In New York, Vedishcheva had to start her singing career from the ground up. She enrolled in Brooklyn College, taking a course of theater program, where she studied American history of Hollywood, Broadway, cinematography, and dance. At first, Vedishcheva resided in New York City, then she moved to Los Angeles. In the US she was able to receive recognition, creating her own theatrical One Woman Show, performing at Carnegie Recital Hall, Avery Fisher Hall of Lincoln Center and other venues under the pseudonym "Amazing Aida" (that's how she was called by the press of Miami, Florida). At that time her repertoire included: numbers from the popular Broadway musicals and Hollywood movies as well as the great hits of French composer Michel Legrand, her Russian hits, as well as Jewish folk songs.[citation needed]

In the beginning of the 1990s, Aida Vedishcheva was diagnosed with stage III cancer. Despite doctors' precautions, Vedishcheva insisted on her surgery and went through chemotherapy - treatments to which the disease yielded.[4]

Since 1989, she has repeatedly visited the Soviet Union, then Russia. In 2000, she took part in the Golden Smash Hit Festival in Mogilev.[1]

In 1998, Vedishcheva put on the show Miss Liberty for the new millennium. After the September 11 attacks she wrote the musical "Masterpiece and the singing Liberty" and dedicated it to the Statue of Liberty. The musical was performed on Broadway in 2007.[4]

In 1985, she moved to Los Angeles. In 2001, her biography was included in the Historical Book "Who is Who in Russian Speaking California", Copyright 2001 American Russian Business Council, Control Number 2002100217.

Soviet era golden hits of Aida[edit]

  • Be With Me As Before (music Vladimir Shainsky, words А. Nagorniak)
  • Cranes (music E. Khanok, words А. Dostal)
  • Love (music О. Feltsman, words N. Olev)
  • Answer (music S. Pozhalkov, words N. Malyshev)
  • I'll Wait for You (music Aleksandr Zatsepin, words О. Gadjikasimov)
  • Forest deer[5]
  • Geese, Geese (music S. Pozhalkov, words N. Malyshev)
  • Comrade (music О. Ivanov, words А. Prokofyev)
  • In Any Way You'll Be Mine (music Аleksandr Zatsepin, words Leonid Derbenyov)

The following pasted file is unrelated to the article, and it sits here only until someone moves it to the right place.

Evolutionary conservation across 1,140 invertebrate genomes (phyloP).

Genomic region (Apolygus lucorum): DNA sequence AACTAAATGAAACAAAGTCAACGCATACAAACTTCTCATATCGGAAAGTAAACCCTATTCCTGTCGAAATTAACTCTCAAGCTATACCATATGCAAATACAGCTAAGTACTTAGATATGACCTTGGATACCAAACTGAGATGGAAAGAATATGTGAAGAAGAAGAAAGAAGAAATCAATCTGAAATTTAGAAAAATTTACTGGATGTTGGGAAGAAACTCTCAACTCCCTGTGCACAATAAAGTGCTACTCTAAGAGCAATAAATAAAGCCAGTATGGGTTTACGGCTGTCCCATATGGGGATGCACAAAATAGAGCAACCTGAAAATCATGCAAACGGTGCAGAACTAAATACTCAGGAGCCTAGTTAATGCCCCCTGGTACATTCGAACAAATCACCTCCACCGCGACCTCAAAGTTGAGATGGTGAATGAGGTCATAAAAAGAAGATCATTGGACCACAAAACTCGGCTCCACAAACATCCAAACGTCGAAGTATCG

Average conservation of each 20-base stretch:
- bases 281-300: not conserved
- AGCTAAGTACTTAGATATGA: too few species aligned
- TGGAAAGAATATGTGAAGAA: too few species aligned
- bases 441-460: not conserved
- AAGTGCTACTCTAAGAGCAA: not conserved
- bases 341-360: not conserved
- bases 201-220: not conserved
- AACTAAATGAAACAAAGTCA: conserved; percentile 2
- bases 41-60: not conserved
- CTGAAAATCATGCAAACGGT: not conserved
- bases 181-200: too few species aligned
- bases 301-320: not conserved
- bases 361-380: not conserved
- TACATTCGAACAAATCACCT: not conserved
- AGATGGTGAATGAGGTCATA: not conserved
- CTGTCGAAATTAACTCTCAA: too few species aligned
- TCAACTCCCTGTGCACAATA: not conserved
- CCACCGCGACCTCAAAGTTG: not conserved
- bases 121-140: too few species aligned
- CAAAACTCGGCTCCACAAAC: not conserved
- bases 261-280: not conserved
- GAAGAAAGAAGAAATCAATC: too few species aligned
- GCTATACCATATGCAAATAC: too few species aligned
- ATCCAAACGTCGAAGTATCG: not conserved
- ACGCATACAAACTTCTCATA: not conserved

• You Argued Without Purpose (music B. Savelyev, words V. Kharitonov)
  • Simply the Aage is Such (music B. Savelyev, words М. Pliatskovsky)
  • Be as it May (music Yan Frenkel, words М. Tanich)
  • Steps in Grass (music Мichel Legrand, words I. Reznik)

In movies[edit]

In cartoons[edit]

Partial discography[edit]

Studio albums
  • 1969 — Poyot Aida Vedishcheva (LP, «Melodiya» 33Д—26625)
  • 1974 — Aida Vedishcheva (LP, «Melodiya» С60—05165)
  • 2003 — Zolotaya Collectsiya Retro (CD, «Bomba Music» BoMB 033-109)
  • 2005 — Ya Pesney, Kak Vetrom, Napolyu Stranu (CD, «Bomba Music» BoMB 033-169)
  • 2011 — Zvezdy Sovetskoy Estrady (CD, «Bomba Music» BoMB 033-669)
  • 2020 — Aida Vedishcheva (LP, «BCHX» BCHX 202010)



  1. ^ a b c Аида Ведищева: Я всегда делала то, что люблю. In Russian
  2. ^ Razzakov F., Fedotova S. «А думать буду я!» / «Вечерняя Москва» № 149 от 12.08.2004 Retrieved 2009-03-25. (in Russian)
  3. ^ Из интервью "Где-то на белом свете...". (in Russian)
  4. ^ a b c "Sounds of Aida". Konstantine Ioch. "Russian newspaper" No. 244 (4801). November 23, 2008.
  5. ^ Новая стабильность: вальсы и баллады, первые ВИА и песни про войну, «Проснись и пой» и «Стоят девчонки». (in Russian)
  6. ^ a b c d Первые послевоенные десятилетия: джаз и твист, оптимизм и романтика, Кристалинская и Магомаев. (in Russian)
  7. ^ "Help me" (soundtrack to The Diamond Arm) on YouTube
  8. ^ Песенки из детских мультфильмов at Discogs (list of releases)
  9. ^ "Аида Ведищева: «Я всегда делала то, что люблю»". 16 December 2004. Archived from the original on 2008-08-16. Retrieved 2008-06-14.. (in Russian)

External links[edit]